Growing Commodity Stress Is Fueling Risk for Australia's Banks

  • Prolonged commodity price weakness could test economy: Moody's
  • Risks from Australian housing market `skewed to the downside'

Stresses within the mining industry and rising housing market risks are clouding the outlook for Australia’s banks, according to Moody’s Investors Service.

While the resources industry represents less than 3 percent of banks’ overall lending, prolonged commodity-price weakness could test the resilience of the Australian economy, Sydney-based Moody’s analysts Ilya Serov and Patrick Winsbury said in a report Monday. They also underscored the risks from the nation’s housing market which are “skewed to the downside.”

With Chinese growth slowing and resources supply outstripping demand, Australia’s economy has been hurt by a slump in the price of key commodity exports such as iron ore and coal. The nation is also contending with a drop in mining capital spending, while a housing boom fueled by record-low central bank interest rates appears to have stagnated.

Second-Order Risks

“The unwinding of the commodities cycle is heightening second-order macroeconomic risks,” the Moody’s analysts wrote. “Ultimately, it could translate into a more broad-based economic slowdown and softer labor markets than currently anticipated.”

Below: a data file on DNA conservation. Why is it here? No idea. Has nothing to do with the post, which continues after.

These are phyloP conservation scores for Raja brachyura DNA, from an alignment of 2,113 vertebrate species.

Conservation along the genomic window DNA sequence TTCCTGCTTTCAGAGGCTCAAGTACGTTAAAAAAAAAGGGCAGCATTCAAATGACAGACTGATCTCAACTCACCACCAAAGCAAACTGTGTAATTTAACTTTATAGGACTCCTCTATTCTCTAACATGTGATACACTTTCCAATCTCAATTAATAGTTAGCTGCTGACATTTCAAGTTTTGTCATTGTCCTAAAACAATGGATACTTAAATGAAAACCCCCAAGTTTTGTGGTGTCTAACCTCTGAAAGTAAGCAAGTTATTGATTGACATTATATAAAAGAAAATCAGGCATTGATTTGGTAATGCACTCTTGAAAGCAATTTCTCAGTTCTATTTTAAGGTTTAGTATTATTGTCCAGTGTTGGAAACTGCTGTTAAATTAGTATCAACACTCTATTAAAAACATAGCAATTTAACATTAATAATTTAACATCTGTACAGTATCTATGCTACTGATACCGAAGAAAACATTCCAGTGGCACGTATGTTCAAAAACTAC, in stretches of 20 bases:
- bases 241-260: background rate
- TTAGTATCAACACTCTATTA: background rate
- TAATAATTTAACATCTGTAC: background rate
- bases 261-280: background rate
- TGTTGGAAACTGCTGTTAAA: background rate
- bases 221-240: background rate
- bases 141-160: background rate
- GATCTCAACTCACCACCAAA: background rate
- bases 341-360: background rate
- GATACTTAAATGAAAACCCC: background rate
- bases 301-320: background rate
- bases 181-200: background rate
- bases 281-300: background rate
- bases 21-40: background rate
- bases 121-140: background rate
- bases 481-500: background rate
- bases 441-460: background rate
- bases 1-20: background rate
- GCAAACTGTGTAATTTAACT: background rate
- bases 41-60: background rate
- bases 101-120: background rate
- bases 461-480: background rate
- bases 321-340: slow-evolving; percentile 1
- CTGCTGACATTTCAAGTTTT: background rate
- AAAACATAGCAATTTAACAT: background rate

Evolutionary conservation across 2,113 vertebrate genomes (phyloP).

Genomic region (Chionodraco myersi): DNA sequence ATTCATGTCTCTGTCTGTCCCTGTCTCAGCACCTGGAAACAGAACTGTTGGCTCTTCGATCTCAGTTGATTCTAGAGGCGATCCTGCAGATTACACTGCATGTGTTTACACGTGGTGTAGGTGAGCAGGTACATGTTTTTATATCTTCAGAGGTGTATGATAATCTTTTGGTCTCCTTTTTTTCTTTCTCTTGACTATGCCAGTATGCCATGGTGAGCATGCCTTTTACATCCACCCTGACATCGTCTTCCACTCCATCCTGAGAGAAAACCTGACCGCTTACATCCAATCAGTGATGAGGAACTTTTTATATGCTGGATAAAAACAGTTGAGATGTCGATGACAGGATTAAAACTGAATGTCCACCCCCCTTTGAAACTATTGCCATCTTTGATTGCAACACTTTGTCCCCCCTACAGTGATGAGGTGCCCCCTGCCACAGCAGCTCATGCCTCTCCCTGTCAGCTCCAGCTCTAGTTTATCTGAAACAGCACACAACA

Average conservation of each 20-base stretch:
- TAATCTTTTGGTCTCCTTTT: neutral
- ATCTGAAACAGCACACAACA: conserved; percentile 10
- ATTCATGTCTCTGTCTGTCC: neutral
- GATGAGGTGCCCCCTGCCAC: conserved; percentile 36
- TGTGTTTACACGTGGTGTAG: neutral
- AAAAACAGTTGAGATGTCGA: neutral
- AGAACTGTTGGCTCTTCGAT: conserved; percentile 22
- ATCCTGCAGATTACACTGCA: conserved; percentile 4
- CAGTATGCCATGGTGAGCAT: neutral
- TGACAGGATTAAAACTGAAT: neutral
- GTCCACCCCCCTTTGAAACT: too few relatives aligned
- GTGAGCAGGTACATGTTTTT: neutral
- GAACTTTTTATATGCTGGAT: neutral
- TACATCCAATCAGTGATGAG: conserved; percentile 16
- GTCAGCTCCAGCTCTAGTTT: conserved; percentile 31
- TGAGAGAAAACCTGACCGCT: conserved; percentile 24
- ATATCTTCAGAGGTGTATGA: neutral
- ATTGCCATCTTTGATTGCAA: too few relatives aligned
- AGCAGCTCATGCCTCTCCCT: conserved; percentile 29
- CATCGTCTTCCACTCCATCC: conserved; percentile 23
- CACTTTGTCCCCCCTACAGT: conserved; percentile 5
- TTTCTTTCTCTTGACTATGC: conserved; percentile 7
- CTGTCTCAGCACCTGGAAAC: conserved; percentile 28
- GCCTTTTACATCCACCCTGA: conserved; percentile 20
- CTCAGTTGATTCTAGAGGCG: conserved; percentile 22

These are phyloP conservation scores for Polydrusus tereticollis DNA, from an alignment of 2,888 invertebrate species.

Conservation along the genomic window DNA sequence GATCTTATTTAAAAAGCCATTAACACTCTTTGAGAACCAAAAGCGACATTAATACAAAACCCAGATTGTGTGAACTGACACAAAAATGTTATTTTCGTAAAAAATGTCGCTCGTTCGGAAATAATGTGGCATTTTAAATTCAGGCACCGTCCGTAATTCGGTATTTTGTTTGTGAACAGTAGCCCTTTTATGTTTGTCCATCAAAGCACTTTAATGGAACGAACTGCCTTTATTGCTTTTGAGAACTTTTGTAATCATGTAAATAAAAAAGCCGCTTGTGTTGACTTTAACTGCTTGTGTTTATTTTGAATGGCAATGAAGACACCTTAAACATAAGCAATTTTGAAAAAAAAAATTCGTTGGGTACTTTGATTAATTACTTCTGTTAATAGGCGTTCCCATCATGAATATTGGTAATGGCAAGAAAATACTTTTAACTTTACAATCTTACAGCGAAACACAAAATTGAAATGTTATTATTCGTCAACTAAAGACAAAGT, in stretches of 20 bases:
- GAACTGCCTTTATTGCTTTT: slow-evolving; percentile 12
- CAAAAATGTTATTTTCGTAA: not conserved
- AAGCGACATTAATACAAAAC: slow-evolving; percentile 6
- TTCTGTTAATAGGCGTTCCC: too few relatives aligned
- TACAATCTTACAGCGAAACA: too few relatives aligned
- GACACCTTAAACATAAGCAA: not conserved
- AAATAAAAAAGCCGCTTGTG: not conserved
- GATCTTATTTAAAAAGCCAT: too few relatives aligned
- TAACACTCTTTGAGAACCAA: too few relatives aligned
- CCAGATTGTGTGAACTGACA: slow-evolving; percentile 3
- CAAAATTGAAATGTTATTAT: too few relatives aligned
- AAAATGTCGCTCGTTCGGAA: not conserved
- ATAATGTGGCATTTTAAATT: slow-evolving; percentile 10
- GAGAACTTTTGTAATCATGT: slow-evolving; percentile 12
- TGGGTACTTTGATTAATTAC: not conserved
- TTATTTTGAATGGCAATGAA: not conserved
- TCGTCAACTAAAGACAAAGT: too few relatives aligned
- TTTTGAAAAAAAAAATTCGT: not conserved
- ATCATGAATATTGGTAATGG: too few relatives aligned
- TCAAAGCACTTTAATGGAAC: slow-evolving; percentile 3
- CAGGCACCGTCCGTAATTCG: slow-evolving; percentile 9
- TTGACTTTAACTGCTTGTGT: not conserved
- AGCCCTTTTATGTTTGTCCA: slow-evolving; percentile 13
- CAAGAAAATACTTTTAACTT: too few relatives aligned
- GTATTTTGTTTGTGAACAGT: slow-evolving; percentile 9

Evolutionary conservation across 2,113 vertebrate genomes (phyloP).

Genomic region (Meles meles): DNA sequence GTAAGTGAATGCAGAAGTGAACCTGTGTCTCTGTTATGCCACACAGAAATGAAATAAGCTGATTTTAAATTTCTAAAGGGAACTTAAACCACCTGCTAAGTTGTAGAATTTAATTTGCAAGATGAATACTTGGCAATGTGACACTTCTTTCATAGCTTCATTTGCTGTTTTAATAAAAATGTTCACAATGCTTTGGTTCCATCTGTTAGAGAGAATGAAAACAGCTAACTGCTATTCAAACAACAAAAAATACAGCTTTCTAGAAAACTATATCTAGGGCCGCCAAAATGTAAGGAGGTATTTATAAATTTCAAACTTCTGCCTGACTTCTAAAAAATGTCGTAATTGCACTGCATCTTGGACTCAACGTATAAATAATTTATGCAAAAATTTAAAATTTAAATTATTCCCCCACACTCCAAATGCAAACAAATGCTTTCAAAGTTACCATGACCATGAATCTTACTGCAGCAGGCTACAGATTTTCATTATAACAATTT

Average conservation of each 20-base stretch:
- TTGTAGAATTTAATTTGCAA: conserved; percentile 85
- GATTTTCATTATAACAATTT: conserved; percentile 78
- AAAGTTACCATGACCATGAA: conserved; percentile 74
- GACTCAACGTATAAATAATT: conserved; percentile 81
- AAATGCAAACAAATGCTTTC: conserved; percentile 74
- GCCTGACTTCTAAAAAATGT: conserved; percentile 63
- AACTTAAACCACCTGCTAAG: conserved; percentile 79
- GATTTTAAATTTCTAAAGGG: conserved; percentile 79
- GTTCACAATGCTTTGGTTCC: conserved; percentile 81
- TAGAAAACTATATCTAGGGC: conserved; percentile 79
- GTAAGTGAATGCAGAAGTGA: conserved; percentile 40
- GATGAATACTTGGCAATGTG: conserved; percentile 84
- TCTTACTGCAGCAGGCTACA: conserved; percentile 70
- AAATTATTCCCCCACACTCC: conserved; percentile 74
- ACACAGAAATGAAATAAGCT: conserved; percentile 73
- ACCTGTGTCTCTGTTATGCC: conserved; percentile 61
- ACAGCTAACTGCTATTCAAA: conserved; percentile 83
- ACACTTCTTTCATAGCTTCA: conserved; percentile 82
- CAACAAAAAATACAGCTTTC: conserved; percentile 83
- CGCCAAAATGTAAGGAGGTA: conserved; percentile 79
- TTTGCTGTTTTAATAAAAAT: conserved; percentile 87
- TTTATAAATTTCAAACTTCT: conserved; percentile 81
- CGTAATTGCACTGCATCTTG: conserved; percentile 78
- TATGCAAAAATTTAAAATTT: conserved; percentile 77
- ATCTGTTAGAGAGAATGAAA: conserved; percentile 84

Economists are currently predicting gross domestic product growth of about 2.6 percent for 2016 and an unemployment rate around 6 percent, according to Bloomberg surveys.

Moody’s noted that the regions and industries most exposed to mining are “starting to see some signs of stress” and that it expected banks’ credit costs to increase, albeit moderately.

With global financial market turmoil fueling investor risk aversion, wholesale funding costs have already climbed and the price of insuring the bonds of Australia’s four biggest banks rose to an average of 98 basis points on Jan. 29 from 69 a year earlier.

In the residential property market, Moody’s reckons the adjustment in prices will be gradual, although it says the likelihood of an outright correction is rising.

While highlighting some of the concerns about Aussie lenders, Moody’s also noted that “these risks are somewhat mitigated by the current low interest rates and the relatively healthy state of Australian corporate balance sheets.” Moves by the regulator and banks to maintain prudent mortgage underwriting standards were an “important positive,” it said.

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